Balanchine’s sumptuous Allegro Brillante, danced to Tschaikovsky’s “Third Piano Concerto”, was the first ballet danced at New York State Theater in 1964. Sara Mearns, who made this music come alive, visually absorbing each rhythm and phrase, was partnered by Jared Angle, who’s visibly grown, the past couple of years, into a mature, poignant partner, with more fluid lines. There are gestures of the woman’s lifted arms, through which the man dances, all in the exceptionally synchronized, Balanchine genre. Andrews Sill conducted, with Cameron Grant performing the luscious piano solo. The ensemble of eight men and women was true to form brilliant, a propos.


Everywhere We Go (World Premiere): Music by Sufjan Stevens, Commissioned by New York City Ballet, Orchestrated by Michael P. Atkinson, Choreography by Justin Peck, Costumes by Janie Taylor, Costumes Supervised by Marc Happel, Scenery by Karl Jensen, Scenery Supervised by Penny Jacobus, Lighting by Brandon Sterling Baker, Guest Conductor: Michael P. Atkinson, Performed by Sterling Hyltin, Maria Kowroski, Tiler Peck, Andrew Veyette, Robert Fairchild, Amar Ramasar, Teresa Reichlen, and the Company.

City Ballet audiences are now primed for Premieres, breathlessly awaiting the curtain, with the orchestra usually opening the scene, looking for a new surprise. Sufjan Stevens’ commissioned score has nine musical movements, each numbered and labeled, like “The Shadows We Fall Behind” and “I Am In The House And I Have The Key”. Mr. Peck also choreographed to. a Stevens scores for his well-received Year of the Rabbit It seemed that the entire Principal list was onstage, with seven Principals, three Soloists, and numerous Corps in the ensemble. Janie Taylor, who just recently retired, designed the costumes, and Karl Jensen designed the black-white, geometric, shifting shapes, that form the set. With Brandon Sterling Baker’s lighting design, that set and the very stage took on foreboding and frenetic shadows. Michael P. Atkinson, who orchestrated the music, also conducted tonight.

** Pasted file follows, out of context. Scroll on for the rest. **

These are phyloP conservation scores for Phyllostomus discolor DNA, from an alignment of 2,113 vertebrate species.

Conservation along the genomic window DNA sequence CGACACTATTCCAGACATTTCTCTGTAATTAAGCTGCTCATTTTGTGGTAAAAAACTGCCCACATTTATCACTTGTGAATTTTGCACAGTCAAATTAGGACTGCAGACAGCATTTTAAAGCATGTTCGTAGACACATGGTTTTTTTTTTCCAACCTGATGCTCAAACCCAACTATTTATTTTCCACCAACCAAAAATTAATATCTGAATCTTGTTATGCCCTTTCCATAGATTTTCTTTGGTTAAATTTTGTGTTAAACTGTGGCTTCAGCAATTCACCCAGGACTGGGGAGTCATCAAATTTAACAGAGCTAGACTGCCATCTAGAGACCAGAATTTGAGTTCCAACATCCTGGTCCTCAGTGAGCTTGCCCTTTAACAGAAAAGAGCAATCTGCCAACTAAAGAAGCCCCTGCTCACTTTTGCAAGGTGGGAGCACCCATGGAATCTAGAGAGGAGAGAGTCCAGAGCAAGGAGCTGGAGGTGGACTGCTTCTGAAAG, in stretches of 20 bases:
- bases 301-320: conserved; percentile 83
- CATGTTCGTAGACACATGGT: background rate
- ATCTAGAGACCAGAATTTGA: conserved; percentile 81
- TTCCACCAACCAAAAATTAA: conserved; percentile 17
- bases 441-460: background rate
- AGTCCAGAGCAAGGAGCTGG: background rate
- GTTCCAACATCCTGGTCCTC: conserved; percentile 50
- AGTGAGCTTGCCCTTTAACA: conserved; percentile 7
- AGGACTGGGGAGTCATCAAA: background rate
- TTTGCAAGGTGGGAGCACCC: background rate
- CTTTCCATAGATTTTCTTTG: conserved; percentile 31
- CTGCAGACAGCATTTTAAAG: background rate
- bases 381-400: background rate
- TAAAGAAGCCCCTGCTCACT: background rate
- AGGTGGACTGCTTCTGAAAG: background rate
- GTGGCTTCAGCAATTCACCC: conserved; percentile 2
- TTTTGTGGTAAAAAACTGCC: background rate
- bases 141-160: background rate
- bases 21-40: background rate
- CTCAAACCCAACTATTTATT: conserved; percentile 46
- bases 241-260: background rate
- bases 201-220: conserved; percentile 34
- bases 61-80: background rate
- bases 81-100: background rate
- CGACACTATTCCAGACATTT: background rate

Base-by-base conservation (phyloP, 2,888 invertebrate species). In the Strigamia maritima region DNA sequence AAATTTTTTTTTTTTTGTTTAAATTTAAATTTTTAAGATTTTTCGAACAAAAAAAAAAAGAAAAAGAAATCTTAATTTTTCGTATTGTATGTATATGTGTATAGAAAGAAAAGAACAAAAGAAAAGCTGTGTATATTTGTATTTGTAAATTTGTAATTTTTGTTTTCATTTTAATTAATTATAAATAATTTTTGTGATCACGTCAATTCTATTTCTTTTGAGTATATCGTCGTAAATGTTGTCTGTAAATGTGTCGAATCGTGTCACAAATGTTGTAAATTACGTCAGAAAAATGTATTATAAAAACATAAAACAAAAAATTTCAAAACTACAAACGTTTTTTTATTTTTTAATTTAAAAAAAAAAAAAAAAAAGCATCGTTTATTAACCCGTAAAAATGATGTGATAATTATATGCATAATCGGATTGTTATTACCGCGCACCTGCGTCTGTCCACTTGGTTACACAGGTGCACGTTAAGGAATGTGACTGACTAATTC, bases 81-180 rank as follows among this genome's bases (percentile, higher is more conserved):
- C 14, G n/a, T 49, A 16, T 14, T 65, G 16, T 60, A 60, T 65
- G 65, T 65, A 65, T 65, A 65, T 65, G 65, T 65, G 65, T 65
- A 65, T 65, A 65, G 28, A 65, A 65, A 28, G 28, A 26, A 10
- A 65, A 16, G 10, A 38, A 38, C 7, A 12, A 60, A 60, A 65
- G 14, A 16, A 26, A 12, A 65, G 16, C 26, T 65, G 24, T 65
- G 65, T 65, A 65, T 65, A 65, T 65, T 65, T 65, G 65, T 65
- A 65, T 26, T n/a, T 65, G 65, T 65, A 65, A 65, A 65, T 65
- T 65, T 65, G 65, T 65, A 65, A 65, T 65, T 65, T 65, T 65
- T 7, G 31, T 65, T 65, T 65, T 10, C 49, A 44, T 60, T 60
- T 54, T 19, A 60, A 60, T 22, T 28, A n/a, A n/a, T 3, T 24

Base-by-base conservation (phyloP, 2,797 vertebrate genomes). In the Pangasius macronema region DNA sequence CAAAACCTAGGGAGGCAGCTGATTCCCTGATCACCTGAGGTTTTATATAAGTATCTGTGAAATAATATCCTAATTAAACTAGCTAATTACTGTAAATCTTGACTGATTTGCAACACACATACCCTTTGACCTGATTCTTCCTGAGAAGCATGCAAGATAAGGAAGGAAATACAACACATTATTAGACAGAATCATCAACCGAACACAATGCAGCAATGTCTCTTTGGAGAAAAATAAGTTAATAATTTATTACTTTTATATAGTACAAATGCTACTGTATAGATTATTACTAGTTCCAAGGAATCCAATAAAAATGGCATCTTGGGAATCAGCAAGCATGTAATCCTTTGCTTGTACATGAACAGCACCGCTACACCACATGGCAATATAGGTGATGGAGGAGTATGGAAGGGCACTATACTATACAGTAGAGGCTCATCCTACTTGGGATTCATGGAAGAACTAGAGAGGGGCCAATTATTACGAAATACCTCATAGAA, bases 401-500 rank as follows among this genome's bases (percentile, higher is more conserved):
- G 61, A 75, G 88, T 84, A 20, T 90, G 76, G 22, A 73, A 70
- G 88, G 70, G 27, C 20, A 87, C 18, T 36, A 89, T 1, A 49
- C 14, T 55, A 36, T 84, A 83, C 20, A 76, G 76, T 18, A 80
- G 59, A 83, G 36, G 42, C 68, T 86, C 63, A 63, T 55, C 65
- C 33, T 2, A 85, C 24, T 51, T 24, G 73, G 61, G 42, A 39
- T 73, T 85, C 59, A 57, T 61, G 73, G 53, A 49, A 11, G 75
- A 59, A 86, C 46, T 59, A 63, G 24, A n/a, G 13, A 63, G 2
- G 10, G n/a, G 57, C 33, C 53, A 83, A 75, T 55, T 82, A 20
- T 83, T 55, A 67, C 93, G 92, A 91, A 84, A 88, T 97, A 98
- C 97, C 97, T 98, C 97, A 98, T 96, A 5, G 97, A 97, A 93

The Choreography of this brand new ballet is fragmented and cohesive, at once, with ensemble jack-in-the-box, two-foot hops, a bit of turning “bunny hop” steps, and several solos and pas de deux. Robert Fairchild and Maria Kowroski dance a magnetic pas de deux, and Andrew Veyette, Sterling Hyltin, and Teresa Reichlen perform solos with aplomb. A floor-sliding motif occurs and reoccurs, to change the level of motion from mid-air to against the stage. Every surface and space is devoured. The style and mood are eclectic, with evocations of Bernstein and brassy blues. Sudden, spatial shifts in tempo and style match the bristling, bubbly, buoyant score. Busby Berkeley’s kaleidoscopic films come to mind, with fragments of dance imagery merging for a camera shot of momentary stillness. I look forward to revisiting this work. Kudos to Justin Peck, and kudos to City Ballet’s 50 years on this very stage.



Andrew Veyette, Sterling Hyltin, and Company
in Justin Peck's "Everywhere We Go"
Courtesy of Paul Kolnik



For more information, contact Dr. Roberta E. Zlokower at zlokower@bestweb.net